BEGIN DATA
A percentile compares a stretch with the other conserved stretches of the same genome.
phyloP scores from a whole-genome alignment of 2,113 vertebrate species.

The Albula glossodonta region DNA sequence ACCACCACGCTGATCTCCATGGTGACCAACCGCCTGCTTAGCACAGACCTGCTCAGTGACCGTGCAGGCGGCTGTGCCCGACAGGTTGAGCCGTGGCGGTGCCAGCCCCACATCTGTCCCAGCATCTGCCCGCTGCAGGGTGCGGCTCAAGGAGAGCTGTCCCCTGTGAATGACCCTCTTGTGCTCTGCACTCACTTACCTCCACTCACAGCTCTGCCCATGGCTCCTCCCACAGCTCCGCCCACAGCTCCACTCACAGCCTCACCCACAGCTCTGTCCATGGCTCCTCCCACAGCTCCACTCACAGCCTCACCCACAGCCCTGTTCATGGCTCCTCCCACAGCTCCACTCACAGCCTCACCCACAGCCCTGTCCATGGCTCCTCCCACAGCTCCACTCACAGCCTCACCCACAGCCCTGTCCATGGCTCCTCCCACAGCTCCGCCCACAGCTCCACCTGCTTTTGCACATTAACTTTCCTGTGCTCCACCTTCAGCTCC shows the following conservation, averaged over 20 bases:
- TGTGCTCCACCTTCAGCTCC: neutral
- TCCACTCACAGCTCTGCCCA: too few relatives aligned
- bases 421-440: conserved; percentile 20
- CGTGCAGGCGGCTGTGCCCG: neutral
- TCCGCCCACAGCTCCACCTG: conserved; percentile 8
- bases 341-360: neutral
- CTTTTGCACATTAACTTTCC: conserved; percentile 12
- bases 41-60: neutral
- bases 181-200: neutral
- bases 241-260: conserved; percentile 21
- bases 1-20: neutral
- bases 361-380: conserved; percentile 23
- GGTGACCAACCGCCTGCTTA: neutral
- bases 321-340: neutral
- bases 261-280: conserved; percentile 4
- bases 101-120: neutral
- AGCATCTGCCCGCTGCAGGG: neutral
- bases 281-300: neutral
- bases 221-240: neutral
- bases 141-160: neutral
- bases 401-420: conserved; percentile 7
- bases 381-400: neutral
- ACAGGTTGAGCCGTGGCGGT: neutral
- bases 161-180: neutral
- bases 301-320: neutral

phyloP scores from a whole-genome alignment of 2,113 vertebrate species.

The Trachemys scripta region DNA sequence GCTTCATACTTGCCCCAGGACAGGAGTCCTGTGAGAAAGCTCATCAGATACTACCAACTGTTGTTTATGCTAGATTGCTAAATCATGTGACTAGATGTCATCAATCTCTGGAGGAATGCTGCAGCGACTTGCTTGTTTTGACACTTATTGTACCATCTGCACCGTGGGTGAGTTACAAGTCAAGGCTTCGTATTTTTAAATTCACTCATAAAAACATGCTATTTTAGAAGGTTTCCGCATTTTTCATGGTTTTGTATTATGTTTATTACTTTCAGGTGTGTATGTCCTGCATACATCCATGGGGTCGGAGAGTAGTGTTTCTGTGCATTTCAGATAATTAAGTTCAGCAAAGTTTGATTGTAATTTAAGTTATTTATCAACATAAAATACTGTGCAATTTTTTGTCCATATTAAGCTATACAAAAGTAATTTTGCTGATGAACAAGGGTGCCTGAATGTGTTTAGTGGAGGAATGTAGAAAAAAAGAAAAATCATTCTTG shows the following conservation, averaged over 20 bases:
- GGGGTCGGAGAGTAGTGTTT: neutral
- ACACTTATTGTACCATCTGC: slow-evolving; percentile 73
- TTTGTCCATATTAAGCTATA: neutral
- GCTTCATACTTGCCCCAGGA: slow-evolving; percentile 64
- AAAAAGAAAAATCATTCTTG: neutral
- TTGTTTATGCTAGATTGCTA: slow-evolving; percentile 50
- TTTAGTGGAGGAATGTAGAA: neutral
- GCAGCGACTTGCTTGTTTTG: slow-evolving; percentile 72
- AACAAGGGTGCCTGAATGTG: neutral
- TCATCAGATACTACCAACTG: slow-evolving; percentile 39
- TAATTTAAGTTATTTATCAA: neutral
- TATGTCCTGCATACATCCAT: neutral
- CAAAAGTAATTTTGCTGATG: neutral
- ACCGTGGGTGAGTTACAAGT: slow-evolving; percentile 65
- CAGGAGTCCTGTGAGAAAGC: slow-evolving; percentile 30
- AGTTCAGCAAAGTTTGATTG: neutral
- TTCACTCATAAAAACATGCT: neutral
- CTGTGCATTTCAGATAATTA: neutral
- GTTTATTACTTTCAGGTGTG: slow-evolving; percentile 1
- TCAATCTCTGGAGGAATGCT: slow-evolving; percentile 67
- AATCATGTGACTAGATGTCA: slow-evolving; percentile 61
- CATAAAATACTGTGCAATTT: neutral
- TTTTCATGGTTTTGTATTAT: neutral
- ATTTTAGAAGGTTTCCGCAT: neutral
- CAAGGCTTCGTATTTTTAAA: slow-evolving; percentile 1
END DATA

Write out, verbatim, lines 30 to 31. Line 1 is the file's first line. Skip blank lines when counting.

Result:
The Trachemys scripta region DNA sequence GCTTCATACTTGCCCCAGGACAGGAGTCCTGTGAGAAAGCTCATCAGATACTACCAACTGTTGTTTATGCTAGATTGCTAAATCATGTGACTAGATGTCATCAATCTCTGGAGGAATGCTGCAGCGACTTGCTTGTTTTGACACTTATTGTACCATCTGCACCGTGGGTGAGTTACAAGTCAAGGCTTCGTATTTTTAAATTCACTCATAAAAACATGCTATTTTAGAAGGTTTCCGCATTTTTCATGGTTTTGTATTATGTTTATTACTTTCAGGTGTGTATGTCCTGCATACATCCATGGGGTCGGAGAGTAGTGTTTCTGTGCATTTCAGATAATTAAGTTCAGCAAAGTTTGATTGTAATTTAAGTTATTTATCAACATAAAATACTGTGCAATTTTTTGTCCATATTAAGCTATACAAAAGTAATTTTGCTGATGAACAAGGGTGCCTGAATGTGTTTAGTGGAGGAATGTAGAAAAAAAGAAAAATCATTCTTG shows the following conservation, averaged over 20 bases:
- GGGGTCGGAGAGTAGTGTTT: neutral